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Old 01-18-2012, 10:09 PM   #6
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I'll hold you to that one DoChen, that is, if drinks aren't an eagle each by then. If they are, drinks on me, here - but they might be corn-based. Because you'd want to be out of a city if gold goes to 50k, I'm pretty sure. Most of the arguments for that I've seen assume that total gold ownership will stay the same as the paper game collapses - eg the demand for physical in ounces will match the current paper holdings no matter what the price then goes to when it's discovered that the paper is multiply re-hypothecated. I don't think that's a good assumption - some people will just take their whipping when paper goes down and that's that - there isn't that money to re-buy the real thing if they've lost it in the paper game. Hence no ability to drive the price up that high unless it's just inflation.

Derriks right too - this last big correction was preceded immediately by a ton of bugs boasting on how gold had blown off almost all other investments for the previous year ('11). Always a bad sign when that happens.

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Old 01-19-2012, 08:20 AM   #7
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Originally Posted by DoChenRollingBearing View Post:
If gold "only" goes to $3000, hey, I am pretty big winner! Gold goes to $55,000, we should go to Vegas, and the first round of drinks is on me!
If gold goes to $55,000 Vegas probably wont be a place you'd want to visit. The US would probably look substantially different.
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Old 01-19-2012, 08:40 AM   #8
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At 55,000 an ounce, who the hell would be able to "make change" for something purchased with gold? I agree with the general concensus here, that gold at 55,000 means the end of the republic as we know it, and the start of a new dark ages.
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Old 01-19-2012, 08:51 AM   #9
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I have read a few of the FOFOA recent post. I enjoy his writing. The thing I find odd though is he seems to gloat that he is not a gold bug and doesn't believe the gold standard will come back etc. But then seems to lay out this grand unified theory of freegold which will eventually help bring global trade balances in order and as a result bring sanity to the global financial mkts.

Perhaps he touches on this in older posts which I have not read but I dont see how that is possible without some very formulized gold standard. He talk about creditor nations transferring debt back gold right to debtor nations and then the tend will reverse when the debtor nations decide that want to spend the gold they have accumulated. Curious how this would work without very strict gold standard in place.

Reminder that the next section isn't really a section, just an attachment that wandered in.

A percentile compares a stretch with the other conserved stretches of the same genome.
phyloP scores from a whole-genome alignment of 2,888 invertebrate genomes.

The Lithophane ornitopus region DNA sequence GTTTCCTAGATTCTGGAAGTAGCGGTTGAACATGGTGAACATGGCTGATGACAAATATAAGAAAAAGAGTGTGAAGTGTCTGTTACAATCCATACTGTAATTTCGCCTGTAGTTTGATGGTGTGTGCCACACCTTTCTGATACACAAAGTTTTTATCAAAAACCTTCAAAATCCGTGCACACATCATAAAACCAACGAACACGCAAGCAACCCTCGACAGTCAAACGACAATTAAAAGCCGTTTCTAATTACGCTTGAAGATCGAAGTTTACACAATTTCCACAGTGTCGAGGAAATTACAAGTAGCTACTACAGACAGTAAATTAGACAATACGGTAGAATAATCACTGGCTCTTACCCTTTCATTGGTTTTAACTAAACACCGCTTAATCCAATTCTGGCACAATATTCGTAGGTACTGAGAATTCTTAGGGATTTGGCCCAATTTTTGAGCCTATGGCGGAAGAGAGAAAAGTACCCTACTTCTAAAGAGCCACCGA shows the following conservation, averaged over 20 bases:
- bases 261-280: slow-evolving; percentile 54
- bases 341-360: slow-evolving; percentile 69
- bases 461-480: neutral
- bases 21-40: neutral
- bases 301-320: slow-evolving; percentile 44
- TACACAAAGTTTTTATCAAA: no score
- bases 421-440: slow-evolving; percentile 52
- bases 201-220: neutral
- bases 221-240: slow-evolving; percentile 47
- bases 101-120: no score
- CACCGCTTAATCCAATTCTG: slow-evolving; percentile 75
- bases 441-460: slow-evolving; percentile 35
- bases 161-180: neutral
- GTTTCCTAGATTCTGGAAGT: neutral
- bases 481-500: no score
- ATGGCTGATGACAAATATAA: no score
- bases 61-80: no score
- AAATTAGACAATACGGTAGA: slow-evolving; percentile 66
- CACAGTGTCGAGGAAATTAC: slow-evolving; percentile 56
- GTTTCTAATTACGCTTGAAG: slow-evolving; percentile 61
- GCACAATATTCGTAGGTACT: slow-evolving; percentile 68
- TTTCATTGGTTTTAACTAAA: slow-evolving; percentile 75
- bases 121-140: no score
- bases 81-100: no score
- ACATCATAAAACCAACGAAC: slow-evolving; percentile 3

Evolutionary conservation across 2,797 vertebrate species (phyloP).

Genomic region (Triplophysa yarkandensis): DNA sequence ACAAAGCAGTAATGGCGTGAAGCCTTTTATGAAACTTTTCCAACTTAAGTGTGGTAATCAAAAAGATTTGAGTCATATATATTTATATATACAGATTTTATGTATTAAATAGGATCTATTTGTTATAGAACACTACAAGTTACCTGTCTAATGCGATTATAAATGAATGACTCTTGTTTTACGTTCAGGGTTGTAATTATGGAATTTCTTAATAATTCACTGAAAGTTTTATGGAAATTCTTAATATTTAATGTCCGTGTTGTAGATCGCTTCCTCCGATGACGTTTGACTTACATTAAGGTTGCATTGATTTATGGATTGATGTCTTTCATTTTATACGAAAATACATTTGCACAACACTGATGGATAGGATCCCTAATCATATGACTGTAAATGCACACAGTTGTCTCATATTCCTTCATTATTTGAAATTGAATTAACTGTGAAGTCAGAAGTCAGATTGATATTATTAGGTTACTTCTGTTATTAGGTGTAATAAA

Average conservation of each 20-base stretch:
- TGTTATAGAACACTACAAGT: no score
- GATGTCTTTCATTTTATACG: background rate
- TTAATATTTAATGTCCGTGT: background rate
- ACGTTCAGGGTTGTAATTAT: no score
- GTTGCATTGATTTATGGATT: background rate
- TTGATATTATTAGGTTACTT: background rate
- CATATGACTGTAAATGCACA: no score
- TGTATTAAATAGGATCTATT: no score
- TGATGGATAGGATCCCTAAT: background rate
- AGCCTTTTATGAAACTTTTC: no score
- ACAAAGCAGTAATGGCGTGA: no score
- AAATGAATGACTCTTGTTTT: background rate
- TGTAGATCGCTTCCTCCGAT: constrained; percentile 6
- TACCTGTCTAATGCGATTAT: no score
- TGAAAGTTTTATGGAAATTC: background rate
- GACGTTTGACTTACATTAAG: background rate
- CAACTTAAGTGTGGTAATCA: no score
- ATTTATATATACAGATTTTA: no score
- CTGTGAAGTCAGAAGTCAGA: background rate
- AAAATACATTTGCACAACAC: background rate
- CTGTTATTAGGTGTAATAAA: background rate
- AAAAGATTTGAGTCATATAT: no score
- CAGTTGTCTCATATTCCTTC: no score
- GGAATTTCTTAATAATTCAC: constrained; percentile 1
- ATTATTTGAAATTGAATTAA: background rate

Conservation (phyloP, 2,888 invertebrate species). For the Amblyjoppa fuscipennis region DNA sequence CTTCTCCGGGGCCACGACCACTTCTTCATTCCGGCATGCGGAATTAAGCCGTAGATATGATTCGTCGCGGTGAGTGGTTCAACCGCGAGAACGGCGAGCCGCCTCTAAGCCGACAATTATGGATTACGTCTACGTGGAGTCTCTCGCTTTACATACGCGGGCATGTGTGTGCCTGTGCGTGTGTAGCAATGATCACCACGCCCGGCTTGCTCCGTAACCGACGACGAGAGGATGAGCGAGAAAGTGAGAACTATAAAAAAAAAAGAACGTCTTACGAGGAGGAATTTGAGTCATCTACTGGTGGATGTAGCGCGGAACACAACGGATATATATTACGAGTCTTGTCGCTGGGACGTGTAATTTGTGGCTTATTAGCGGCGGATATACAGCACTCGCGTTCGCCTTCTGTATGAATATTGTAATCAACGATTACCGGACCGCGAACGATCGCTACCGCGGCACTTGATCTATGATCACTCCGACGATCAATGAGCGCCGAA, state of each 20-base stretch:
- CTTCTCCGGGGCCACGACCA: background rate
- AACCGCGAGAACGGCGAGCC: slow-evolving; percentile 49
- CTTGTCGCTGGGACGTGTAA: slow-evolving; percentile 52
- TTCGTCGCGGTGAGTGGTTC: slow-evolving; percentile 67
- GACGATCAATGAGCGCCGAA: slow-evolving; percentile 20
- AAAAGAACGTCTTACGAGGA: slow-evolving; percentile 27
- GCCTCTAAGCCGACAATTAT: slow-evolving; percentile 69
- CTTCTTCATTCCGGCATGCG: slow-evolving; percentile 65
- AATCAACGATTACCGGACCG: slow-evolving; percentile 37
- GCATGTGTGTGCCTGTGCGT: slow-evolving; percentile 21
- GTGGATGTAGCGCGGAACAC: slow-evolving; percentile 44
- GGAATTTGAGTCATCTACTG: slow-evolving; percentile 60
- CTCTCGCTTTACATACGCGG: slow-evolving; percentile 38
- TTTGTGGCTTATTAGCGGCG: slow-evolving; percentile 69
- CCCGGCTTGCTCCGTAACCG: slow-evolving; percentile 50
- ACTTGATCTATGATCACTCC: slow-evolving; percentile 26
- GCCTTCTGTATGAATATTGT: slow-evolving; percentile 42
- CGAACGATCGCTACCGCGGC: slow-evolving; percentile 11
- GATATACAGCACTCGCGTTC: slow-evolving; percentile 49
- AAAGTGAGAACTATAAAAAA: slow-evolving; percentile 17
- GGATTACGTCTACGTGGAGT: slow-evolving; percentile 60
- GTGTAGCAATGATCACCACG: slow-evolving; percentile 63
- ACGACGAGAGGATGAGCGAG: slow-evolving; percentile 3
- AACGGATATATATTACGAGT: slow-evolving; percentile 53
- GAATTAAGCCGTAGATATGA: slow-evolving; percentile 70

Also again he does not address the supply issue as I see it. If gold were 55k lets say and all other commodities were much lower or did not appreciate as much, we would see every miner in the world switch to 100% gold mining. So just like Fiat fx gold supply would grow rapidly.

curious your thoughts here.
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Old 01-19-2012, 03:12 PM   #10
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escobar - as you say, "the cure for high prices, is high prices". The real question is "high compared to what" here, I think.

No way gold goes to 50k without some major societal disruption in which all bets are off. If it does, and it's "only" fiat hyperinflation, that's one thing. If it goes up that much compared to say, loaves of bread or oil - that's something else entirely, and I think, a heck of a lot less likely.
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Old 01-19-2012, 04:14 PM   #11
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I started reading FOFOA in late 2009. I was immediately captivated by his predictions (I have always had a soft place in my heart for certain kinds of radicals, and that's what I had him pegged as at first). I then read his pieces from then on.

I can see it happen: $55,000. As all the paper gets destroyed, as the gold derivatives become seen as a chimera. If the COMEX is very low on physical (see Jim Willie thread elsewhere today here at pmbug), then what happens when people want their gold? Not cash, but gold? And who gets those ALLOCATED bars (you "own" that serial numbered bar) once HSBC hypothecates it away a la MF Global? And what happens when gold leasing becomes broken, who owns the gold? (Answer: whoever HAS it).

FOFOA makes a long and complicated case (for me anyway), but I think he is right. In the end, gold will rule supreme. FOFOA also predicts hyperinflation, which is why he predicted $55,000 in NON-HYPERINFLATED 2009 dollars. But, he does not predict the destruction of the USA...

It is hard to summarize FOFOA in one (even very long) post, and I do not buy all of his ideas (the euro being so much better than the dollar). So, if anyone wants to study the case FOFOA makes, you have to put your time and mental energy into reading... And reading...

But, yeah, if Vegas is still Vegas AND we hit 55K, the drinks are still on me!


@ ancona